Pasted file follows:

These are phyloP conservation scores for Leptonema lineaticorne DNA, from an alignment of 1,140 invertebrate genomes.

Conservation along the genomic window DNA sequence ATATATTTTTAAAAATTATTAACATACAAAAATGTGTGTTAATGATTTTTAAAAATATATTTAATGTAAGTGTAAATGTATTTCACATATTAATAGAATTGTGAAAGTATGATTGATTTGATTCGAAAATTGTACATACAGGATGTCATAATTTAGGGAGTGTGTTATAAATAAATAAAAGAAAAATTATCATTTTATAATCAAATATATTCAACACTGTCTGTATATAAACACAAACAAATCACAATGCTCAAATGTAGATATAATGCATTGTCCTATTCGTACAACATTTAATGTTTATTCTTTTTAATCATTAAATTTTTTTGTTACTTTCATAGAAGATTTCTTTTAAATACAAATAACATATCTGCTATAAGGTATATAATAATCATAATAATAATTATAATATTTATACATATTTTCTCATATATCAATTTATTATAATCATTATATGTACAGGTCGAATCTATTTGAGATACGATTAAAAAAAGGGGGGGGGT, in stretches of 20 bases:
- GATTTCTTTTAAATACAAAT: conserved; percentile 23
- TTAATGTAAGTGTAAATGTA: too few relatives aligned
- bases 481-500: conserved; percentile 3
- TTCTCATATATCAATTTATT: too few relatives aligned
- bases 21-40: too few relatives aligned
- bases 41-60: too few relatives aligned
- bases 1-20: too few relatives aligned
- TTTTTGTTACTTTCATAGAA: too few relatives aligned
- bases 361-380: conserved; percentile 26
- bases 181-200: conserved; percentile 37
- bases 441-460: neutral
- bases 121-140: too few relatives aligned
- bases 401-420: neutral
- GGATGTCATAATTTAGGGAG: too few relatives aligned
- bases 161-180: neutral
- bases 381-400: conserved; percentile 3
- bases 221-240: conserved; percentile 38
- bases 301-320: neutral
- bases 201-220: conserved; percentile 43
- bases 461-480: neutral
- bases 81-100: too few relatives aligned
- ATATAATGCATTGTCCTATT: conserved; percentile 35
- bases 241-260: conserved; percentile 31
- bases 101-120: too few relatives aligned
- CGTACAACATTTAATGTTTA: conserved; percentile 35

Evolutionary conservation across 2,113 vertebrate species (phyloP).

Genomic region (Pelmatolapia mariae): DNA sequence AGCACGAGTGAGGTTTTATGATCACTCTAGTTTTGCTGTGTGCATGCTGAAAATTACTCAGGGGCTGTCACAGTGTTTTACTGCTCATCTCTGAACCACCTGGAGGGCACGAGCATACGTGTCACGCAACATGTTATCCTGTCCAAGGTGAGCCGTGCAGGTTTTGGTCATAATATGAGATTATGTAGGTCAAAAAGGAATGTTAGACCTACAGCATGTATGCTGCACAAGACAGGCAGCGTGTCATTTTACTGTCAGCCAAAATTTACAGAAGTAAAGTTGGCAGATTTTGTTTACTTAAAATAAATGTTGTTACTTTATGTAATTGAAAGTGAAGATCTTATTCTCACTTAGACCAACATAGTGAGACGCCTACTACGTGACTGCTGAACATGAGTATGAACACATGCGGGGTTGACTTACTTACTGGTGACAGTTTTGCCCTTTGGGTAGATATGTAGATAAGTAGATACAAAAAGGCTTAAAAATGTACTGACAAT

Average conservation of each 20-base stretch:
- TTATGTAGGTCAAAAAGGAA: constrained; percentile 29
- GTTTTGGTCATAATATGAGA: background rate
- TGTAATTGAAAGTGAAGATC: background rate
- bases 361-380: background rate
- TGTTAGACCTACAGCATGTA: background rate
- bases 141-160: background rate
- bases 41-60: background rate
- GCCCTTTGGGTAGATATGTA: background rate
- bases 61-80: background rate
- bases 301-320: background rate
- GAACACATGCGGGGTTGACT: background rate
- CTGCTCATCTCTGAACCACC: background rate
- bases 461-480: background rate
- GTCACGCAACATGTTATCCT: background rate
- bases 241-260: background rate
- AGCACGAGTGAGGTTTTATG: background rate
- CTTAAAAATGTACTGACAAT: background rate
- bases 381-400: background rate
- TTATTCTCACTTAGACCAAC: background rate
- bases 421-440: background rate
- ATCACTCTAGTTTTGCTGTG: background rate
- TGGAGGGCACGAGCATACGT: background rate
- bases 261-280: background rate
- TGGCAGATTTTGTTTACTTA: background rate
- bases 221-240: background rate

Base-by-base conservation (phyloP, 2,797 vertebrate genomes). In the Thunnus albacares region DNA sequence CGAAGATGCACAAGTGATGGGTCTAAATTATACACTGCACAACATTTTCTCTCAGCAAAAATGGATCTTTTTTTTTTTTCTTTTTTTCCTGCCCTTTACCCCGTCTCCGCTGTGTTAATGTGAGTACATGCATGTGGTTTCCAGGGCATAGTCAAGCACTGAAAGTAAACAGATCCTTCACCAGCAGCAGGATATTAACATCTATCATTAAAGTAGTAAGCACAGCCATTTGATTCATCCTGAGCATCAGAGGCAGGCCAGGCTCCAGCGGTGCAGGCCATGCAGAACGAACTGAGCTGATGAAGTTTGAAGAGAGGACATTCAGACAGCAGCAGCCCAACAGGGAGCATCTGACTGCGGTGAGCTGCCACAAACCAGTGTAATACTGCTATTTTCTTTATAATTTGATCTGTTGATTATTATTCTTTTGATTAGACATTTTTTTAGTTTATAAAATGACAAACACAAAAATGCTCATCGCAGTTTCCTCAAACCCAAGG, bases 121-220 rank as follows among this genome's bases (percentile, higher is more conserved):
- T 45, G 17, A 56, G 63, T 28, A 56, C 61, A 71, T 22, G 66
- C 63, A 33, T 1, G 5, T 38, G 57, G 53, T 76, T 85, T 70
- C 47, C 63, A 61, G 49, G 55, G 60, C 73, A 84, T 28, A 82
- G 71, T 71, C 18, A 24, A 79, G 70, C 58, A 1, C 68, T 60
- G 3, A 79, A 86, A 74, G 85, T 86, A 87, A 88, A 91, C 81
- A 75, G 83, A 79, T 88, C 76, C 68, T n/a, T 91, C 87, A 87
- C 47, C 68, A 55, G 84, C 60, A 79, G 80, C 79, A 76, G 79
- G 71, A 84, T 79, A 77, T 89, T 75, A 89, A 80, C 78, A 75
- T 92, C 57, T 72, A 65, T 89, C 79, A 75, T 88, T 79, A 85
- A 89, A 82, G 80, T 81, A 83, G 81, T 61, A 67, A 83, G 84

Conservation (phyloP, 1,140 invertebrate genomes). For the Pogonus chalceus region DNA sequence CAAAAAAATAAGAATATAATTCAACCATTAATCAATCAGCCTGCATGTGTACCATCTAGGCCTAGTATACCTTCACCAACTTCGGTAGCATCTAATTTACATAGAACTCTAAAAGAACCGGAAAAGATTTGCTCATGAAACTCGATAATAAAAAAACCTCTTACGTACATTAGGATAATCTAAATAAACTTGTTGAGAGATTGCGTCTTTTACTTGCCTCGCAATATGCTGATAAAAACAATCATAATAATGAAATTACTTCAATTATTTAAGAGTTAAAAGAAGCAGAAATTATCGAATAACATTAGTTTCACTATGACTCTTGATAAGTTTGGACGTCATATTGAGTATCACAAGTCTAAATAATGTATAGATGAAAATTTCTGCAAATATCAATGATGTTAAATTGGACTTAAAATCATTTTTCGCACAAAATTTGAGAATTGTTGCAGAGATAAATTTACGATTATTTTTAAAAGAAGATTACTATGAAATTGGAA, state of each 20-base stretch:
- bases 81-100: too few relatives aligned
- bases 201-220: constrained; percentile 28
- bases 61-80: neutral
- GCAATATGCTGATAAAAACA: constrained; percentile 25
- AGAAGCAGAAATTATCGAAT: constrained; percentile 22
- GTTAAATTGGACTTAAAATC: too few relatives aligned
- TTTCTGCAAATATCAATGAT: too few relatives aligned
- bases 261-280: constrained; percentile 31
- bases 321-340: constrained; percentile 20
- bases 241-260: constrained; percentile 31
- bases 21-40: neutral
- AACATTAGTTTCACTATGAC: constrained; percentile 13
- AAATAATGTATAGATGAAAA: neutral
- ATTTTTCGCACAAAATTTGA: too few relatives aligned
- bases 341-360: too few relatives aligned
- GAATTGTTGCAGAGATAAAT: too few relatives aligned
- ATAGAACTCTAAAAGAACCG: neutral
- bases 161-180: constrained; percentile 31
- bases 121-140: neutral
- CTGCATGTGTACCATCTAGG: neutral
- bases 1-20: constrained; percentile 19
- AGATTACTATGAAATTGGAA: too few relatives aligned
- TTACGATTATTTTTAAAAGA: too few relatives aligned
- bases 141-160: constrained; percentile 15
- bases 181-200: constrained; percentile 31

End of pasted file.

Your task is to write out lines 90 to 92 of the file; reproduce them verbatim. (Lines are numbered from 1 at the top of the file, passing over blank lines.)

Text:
- TTACGATTATTTTTAAAAGA: too few relatives aligned
- bases 141-160: constrained; percentile 15
- bases 181-200: constrained; percentile 31